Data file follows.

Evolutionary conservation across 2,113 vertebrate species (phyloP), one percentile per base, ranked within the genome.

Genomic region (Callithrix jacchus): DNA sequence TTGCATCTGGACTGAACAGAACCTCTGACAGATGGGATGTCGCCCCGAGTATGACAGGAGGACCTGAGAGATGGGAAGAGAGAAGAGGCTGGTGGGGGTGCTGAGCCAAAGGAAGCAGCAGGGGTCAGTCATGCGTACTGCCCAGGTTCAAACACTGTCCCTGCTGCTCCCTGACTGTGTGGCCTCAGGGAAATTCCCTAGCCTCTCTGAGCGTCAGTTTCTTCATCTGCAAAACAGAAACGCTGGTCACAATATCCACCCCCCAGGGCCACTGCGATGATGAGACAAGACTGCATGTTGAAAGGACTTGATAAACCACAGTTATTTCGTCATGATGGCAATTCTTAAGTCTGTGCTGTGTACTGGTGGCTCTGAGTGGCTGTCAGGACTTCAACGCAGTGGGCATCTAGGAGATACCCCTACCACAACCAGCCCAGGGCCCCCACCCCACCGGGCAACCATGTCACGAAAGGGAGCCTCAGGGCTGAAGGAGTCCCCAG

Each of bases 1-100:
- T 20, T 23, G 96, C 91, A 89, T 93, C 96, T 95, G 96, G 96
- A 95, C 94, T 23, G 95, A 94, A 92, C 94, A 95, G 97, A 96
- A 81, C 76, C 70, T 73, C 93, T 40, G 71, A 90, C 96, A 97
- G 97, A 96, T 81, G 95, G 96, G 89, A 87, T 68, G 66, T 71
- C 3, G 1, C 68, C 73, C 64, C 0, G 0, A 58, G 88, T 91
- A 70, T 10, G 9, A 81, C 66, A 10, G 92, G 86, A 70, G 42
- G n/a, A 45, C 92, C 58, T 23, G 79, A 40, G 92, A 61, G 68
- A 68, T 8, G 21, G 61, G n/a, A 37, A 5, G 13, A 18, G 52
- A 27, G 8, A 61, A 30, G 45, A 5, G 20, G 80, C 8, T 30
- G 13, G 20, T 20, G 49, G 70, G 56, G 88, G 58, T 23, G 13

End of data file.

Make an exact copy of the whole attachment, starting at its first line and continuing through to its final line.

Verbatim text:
Evolutionary conservation across 2,113 vertebrate species (phyloP), one percentile per base, ranked within the genome.

Genomic region (Callithrix jacchus): DNA sequence TTGCATCTGGACTGAACAGAACCTCTGACAGATGGGATGTCGCCCCGAGTATGACAGGAGGACCTGAGAGATGGGAAGAGAGAAGAGGCTGGTGGGGGTGCTGAGCCAAAGGAAGCAGCAGGGGTCAGTCATGCGTACTGCCCAGGTTCAAACACTGTCCCTGCTGCTCCCTGACTGTGTGGCCTCAGGGAAATTCCCTAGCCTCTCTGAGCGTCAGTTTCTTCATCTGCAAAACAGAAACGCTGGTCACAATATCCACCCCCCAGGGCCACTGCGATGATGAGACAAGACTGCATGTTGAAAGGACTTGATAAACCACAGTTATTTCGTCATGATGGCAATTCTTAAGTCTGTGCTGTGTACTGGTGGCTCTGAGTGGCTGTCAGGACTTCAACGCAGTGGGCATCTAGGAGATACCCCTACCACAACCAGCCCAGGGCCCCCACCCCACCGGGCAACCATGTCACGAAAGGGAGCCTCAGGGCTGAAGGAGTCCCCAG

Each of bases 1-100:
- T 20, T 23, G 96, C 91, A 89, T 93, C 96, T 95, G 96, G 96
- A 95, C 94, T 23, G 95, A 94, A 92, C 94, A 95, G 97, A 96
- A 81, C 76, C 70, T 73, C 93, T 40, G 71, A 90, C 96, A 97
- G 97, A 96, T 81, G 95, G 96, G 89, A 87, T 68, G 66, T 71
- C 3, G 1, C 68, C 73, C 64, C 0, G 0, A 58, G 88, T 91
- A 70, T 10, G 9, A 81, C 66, A 10, G 92, G 86, A 70, G 42
- G n/a, A 45, C 92, C 58, T 23, G 79, A 40, G 92, A 61, G 68
- A 68, T 8, G 21, G 61, G n/a, A 37, A 5, G 13, A 18, G 52
- A 27, G 8, A 61, A 30, G 45, A 5, G 20, G 80, C 8, T 30
- G 13, G 20, T 20, G 49, G 70, G 56, G 88, G 58, T 23, G 13